At first, you have trouble hearing high-pitched sounds, then later, lower-pitched sounds.
Source: Adapted from Looking After Your Body: An Owner’s Guide to Successful Aging, Reader’s Digest
What is hearing loss?
At first, you have trouble hearing high-pitched sounds, then later, lower-pitched sounds. Hearing loss occurs as the tiny hair cells that act as sound receptors in your inner ear are gradually destroyed. Associated factors include repeated exposure to loud noises, heredity, and changes in the blood supply to the ear caused by heart disease or other circulatory problems. Presbycusis affects both ears equally but doesn’t lead to total deafness. It occurs earlier in men than in women.
A sign of hearing loss, tinnitus is identified by a ringing, roaring, or hissing sound in your ears. It can be constant, frequent, or occasional. If you’ve experienced it (or any other sign of hearing loss), see your doctor. If your hearing loss is accompanied by pain or discharge from your ear, see your doctor; you may have an ear infection.
Who is at risk for hearing loss?
Age-related hearing loss, or presbycusis, affects about one-third of North Americans between age 65 and 74, and one-half of those over age 85. This progressive problem actually starts around age 20, then accelerates after age 50.
Treatment for hearing loss
Your doctor will prescribe a hearing aid or suggest other assistive devices. A hearing aid is made up of a microphone, which changes sound waves into electrical signals; an amplifier, which makes the signals louder; a receiver, which changes the electrical signals back into sound waves and channels them into your ear; and a battery. Keep your expectations in check: A hearing aid won’t bring your hearing back to normal. But it will certainly improve it. Don’t feel discouraged if yours isn’t working the way you want it to at first. Make regular appointments with your audiologist until it feels right to you.
Different types of hearing aids include:
- Behind-the-Ear (BTE). In this device, the microphone is located at the opening of your ear, while the battery, amplifier, and receiver are tucked behind. It works well for all degrees of hearing loss. If your earpiece doesn’t fit properly or is damaged, the device will start squealing, so have the mold remade periodically.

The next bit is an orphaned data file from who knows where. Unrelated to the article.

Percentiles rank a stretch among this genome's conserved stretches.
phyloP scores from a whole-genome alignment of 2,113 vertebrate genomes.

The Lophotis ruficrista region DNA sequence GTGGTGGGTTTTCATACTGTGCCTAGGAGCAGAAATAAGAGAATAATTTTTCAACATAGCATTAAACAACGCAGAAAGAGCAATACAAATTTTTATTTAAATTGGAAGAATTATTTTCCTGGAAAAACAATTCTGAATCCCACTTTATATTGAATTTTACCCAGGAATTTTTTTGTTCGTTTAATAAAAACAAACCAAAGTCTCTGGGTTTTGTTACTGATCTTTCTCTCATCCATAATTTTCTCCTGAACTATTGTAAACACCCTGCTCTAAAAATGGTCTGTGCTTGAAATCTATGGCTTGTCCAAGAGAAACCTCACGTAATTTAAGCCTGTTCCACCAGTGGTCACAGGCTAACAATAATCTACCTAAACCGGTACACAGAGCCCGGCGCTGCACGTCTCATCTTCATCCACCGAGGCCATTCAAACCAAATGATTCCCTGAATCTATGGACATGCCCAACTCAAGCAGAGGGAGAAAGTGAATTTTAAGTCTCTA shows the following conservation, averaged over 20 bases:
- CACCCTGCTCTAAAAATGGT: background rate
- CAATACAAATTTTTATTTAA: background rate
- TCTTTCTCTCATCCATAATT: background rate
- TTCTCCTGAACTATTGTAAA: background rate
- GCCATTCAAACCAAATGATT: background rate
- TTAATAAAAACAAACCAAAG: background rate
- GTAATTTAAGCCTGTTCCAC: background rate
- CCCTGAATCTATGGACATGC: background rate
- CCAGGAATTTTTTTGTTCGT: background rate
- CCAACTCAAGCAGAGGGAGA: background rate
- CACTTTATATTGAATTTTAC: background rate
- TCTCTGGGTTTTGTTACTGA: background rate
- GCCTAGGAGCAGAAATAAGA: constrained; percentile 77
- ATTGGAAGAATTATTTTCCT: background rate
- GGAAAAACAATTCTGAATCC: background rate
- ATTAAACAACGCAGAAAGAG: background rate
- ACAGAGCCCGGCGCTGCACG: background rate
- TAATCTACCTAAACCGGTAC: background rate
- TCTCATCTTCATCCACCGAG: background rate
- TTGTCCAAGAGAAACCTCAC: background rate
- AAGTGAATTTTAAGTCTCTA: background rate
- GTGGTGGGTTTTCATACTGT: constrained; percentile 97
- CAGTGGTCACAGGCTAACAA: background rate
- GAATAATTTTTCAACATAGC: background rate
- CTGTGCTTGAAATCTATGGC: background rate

- In-the-Ear (ITE). Made of a hard plastic, this fits completely in the outer ear. It’s appealing because it’s hidden and simulates natural sound reception, but it can become clogged with ear wax and need cleaning, and the volume is more difficult to adjust.
- In-the-Canal (ITC). While similar to the ITE, this device is so small it actually fits in your ear canal. It’s used only in cases of mild hearing loss and needs to be repaired more often than other devices because of where it’s worn. Good manual dexterity is required to insert it.
- Body-Style. Worn on your body and attached to an earpiece, this device provides powerful amplification. The controls are easy to use, but because the microphone isn’t at ear level, the sound reception isn’t natural. And because it’s generally worn under clothing, the microphone will also pick up the sound of rustling fabric whenever you move.
Other assistive devices for hearing loss can be purchased through your audiologist or a medical supply store. They include:
- Amplifying devices used for watching TV or listening to the radio. An amplifier transmits sound to headphones that you wear. You can adjust your own volume without interfering with other people’s hearing of the TV or radio. These devices are also available for telephones.
- Alerting devices that use loud noises, flashing lights, or a vibrator to alert you to certain sounds. They can be used with your telephone, doorbell, alarm clock, smoke detector, or anything else you need to hear. You can attach them to the specific appliance or to your bed or a chair. Many are portable so you can use them away from home.
- Decoding devices such as closed-captioning devices you can hook up to your TV, which convert audio transmission into text that appears onscreen, and teletypewriters (TTYs), specialized telephone systems that convert audio signals into text that is displayed on a monitor.
Prevention of hearing loss
- Cut down on salt. Reducing your salt intake may help improve hearing. Salt causes the body to retain fluid, which may swell the functional organs of the ear. Canned soups and other processed foods often contain large of amounts of salt, so read labels.
- Now hear this. If you suspect hearing loss or your loved ones have hinted at it, schedule a checkup with an otolaryngologist, a doctor who specializes in diseases of the ears, nose, and throat. If you are over age 65, you may want to have an audiologist test your hearing every 3 years—or every 6 to 12 months if you have a family history of hearing loss.
- Go with ginkgo. By improving blood flow to the brain and the ears, this herb may help ringing in the ears (tinnitus), though noticeable benefits may take weeks or months of use. Some studies suggest ginkgo may be useful in treating some types of hearing loss. Take up to 240 mg of the extract a day, but check with your doctor first, since ginkgo can interact with other drugs.
- Tune out. Try to avoid situations that expose you to loud noise. If that’s not possible, wear earplugs or ear protectors when shooting a gun or using lawn mowers, other noisy garden equipment, or power carpentry tools.